Rohingya refugees sue Facebook

Rohingya refugees, a Muslim ethnic minority who fled persecution in Burma, have sued Meta Platforms Inc, formerly known as Facebook, for $ 150 billion (132 billion euros). They accuse the social network of not having taken action against hate speech against them. A class action lawsuit was filed Monday, December 6 in California, where Facebook is headquartered, by law firms Edelson PC and Fields PLLC. As part of a coordinated action, UK lawyers also sent a notification letter to Facebook’s London office.

Most Rohingya took refuge in Bangladesh from 2017 after fleeing a violent campaign of repression in Burma, a predominantly Buddhist country, where they are considered illegal even though they have often been there for generations.

The complaint claims that the algorithms used by the tech giant have fostered disinformation and extremist ideologies, which have resulted in violent acts in the real world. “Facebook is like a robot programmed with a single mission: to develop”, write the complainants. “The undeniable reality is that the growth of Facebook, fueled by hatred, division and disinformation, has left in its wake hundreds of thousands of Rohingya lives devastated.”, continues the document consulted by Agence France-Presse (AFP).

Facebook is taking action

The collective complaint filed on Monday in San Francisco claims that Facebook’s algorithms are pushing certain user profiles towards even more extremist groups than they already are, an ideal situation for “Autocratic rulers and regimes”.

In 2018, Facebook had admitted that its network had been used to stir up violence in Burma and subsequently announced measures against the Burmese junta’s “calls to hatred”. In September, a US federal judge ordered Facebook to publish the archives of these accounts linked to the abuses of the Burmese army and Buddhist militias against the Muslim minority.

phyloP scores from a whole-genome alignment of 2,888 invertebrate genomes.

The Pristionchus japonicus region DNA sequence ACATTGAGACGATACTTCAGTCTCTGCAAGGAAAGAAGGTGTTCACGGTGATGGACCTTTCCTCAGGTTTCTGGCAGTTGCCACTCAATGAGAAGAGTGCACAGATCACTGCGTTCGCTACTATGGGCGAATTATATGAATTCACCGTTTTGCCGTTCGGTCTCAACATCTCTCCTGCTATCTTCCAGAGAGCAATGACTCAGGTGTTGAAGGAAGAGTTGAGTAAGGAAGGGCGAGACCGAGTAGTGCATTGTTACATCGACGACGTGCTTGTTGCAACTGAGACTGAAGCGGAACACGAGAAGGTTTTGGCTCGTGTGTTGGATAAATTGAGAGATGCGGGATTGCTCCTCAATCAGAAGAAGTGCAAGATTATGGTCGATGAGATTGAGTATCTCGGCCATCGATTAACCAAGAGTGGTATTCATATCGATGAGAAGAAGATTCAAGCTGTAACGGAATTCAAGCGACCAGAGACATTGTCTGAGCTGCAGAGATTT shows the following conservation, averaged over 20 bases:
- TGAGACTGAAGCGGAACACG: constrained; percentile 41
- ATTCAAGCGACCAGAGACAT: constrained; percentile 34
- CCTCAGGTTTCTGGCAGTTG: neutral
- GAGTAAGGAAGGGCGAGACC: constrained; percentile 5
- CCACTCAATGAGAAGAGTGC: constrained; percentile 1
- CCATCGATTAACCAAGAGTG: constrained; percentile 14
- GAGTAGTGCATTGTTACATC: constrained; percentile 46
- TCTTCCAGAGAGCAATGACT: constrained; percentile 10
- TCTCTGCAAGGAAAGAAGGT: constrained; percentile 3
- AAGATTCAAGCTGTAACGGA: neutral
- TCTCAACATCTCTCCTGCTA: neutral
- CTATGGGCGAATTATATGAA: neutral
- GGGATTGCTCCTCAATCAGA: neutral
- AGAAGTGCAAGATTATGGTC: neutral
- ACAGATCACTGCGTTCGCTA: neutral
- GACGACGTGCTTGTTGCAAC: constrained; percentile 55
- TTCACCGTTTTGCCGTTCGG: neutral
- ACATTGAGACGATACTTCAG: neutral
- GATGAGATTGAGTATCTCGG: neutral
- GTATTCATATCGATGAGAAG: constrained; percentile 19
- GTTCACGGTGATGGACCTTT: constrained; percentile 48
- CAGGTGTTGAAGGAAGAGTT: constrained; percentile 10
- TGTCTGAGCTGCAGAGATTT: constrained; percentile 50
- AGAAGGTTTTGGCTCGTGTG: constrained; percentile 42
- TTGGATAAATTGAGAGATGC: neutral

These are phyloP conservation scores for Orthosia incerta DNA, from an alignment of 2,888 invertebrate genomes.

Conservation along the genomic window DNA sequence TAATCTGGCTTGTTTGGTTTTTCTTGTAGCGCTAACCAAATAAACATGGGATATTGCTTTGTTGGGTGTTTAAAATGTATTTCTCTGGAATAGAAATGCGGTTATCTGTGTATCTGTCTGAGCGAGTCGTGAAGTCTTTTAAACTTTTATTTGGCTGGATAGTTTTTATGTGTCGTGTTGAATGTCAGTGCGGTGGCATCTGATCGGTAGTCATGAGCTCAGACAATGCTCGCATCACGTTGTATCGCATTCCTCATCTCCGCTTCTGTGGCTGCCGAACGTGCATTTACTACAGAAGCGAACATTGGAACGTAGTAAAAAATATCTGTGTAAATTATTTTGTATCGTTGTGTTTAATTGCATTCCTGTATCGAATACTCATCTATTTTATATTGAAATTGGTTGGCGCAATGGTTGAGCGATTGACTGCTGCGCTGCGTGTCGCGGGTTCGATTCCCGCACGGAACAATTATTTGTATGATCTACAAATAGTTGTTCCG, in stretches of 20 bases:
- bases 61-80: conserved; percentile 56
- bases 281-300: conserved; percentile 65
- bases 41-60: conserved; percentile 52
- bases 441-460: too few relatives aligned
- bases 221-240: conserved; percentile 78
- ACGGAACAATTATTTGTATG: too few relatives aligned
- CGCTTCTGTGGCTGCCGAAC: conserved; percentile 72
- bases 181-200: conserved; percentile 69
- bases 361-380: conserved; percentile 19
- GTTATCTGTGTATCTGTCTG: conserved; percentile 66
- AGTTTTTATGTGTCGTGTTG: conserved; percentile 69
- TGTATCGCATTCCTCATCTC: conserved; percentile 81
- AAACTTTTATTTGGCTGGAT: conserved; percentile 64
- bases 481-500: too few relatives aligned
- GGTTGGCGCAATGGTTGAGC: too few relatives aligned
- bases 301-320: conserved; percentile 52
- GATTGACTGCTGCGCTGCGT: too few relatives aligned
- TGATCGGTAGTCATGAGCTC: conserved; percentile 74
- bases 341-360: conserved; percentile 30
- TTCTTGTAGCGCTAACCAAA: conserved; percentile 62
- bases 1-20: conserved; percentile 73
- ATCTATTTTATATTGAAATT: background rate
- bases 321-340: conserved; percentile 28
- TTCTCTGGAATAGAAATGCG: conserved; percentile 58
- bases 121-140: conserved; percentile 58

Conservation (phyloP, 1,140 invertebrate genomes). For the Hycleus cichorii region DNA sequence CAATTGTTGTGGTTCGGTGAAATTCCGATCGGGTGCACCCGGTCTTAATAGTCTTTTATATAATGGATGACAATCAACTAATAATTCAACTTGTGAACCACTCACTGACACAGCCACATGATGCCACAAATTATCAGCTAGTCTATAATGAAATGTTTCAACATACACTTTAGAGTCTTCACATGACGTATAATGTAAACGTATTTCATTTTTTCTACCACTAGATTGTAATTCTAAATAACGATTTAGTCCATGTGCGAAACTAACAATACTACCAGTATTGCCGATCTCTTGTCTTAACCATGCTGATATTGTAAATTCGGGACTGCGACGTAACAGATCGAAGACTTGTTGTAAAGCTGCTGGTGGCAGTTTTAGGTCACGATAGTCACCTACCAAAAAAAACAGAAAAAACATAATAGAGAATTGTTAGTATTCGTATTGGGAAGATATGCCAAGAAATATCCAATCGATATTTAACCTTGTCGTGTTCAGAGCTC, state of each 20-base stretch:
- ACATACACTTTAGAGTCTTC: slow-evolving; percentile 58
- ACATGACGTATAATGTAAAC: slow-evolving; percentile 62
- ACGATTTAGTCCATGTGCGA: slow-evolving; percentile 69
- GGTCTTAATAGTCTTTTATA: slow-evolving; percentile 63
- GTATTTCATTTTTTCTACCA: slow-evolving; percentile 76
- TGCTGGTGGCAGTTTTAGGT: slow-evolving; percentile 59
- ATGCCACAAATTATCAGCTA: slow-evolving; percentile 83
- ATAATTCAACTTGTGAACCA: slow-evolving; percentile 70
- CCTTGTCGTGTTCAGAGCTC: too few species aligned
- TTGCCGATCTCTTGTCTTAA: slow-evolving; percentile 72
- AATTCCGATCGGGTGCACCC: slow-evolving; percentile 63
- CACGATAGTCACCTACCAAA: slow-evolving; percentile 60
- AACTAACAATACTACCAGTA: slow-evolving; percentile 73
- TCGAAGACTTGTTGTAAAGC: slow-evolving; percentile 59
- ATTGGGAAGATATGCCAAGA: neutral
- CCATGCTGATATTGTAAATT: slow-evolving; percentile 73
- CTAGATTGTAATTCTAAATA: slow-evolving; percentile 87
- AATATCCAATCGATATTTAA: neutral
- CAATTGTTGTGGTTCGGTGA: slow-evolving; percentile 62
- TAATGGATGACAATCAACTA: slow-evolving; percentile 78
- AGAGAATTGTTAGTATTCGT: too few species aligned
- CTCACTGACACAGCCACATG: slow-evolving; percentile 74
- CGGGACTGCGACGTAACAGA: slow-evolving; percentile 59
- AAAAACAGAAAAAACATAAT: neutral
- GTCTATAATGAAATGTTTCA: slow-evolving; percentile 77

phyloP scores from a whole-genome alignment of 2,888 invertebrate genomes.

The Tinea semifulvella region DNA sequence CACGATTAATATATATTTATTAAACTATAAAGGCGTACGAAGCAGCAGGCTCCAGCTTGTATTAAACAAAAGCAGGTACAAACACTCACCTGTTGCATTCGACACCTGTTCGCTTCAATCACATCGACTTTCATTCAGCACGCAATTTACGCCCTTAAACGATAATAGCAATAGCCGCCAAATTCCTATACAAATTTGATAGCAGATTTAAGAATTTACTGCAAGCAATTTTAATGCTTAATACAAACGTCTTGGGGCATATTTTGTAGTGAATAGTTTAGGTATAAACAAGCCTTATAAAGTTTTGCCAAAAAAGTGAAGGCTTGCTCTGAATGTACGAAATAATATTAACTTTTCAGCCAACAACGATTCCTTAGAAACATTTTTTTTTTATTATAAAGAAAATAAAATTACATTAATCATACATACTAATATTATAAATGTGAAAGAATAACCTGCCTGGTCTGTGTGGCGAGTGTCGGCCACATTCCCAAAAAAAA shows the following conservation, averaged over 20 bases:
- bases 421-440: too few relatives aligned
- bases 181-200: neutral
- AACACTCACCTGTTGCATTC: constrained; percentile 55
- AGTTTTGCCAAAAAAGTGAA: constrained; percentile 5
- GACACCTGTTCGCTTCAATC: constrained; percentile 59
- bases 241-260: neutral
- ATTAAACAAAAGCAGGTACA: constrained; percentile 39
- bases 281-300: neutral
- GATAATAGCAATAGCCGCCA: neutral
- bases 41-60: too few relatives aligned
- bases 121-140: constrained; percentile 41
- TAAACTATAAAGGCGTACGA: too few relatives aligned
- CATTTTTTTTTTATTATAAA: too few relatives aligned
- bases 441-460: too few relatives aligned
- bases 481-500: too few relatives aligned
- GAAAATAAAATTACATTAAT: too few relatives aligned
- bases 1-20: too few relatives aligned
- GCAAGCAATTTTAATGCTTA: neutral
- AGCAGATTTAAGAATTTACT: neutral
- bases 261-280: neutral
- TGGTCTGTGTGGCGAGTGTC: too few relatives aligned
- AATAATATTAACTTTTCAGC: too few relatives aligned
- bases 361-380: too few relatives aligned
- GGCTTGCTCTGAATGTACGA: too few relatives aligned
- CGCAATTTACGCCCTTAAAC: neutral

Read also Abuses against the Rohingya in Burma: Facebook in the sights of an American judge

Refusing to return to Burma until they are guaranteed security and equal rights, the refugees survive in makeshift huts and unsanitary conditions. Many Rohingya who remained in Burma do not enjoy citizenship there and face community violence and discrimination from the ruling junta. The Rohingya remaining in Burma live under the threat of a “Genocide”, alerted investigators from the United Nations (UN) in 2019, asking that those responsible be brought before the International Criminal Court (ICC).

Human rights organizations have long criticized Facebook for not being sufficiently involved in the fight against disinformation and false information. Some critics assure that even when the platform is alerted to hateful content, it does not act, which they say leads to the persecution of minorities and can even affect the outcome of some elections.

Frances Haugen, a whistleblower who slammed Facebook’s door in May and denounces the practices of her former employer, told Congress that the network, whose parent company was recently renamed Meta, was stoking the “Ethnic violence” in some countries.

Read also Article reserved for our subscribers Facebook Files: outside the United States, the weaknesses of moderation in dozens of languages

Under US law, Facebook is unlikely to be held responsible for messages posted by its users. To get around this legal pitfall, the Rohingya complaint highlights the fact that Burmese law, which offers no such protection, should take precedence. Contacted by AFP, Facebook had not reacted Monday evening to the announcement of the complaint.

Read also Article reserved for our subscribers “We applied the order to kill everyone, children or adults”: two ex-Burmese soldiers recount the massacre of the Rohingya

Le Monde with AFP and Reuters

We would like to give thanks to the writer of this post for this incredible material

Rohingya refugees sue Facebook

Decode The News Podcast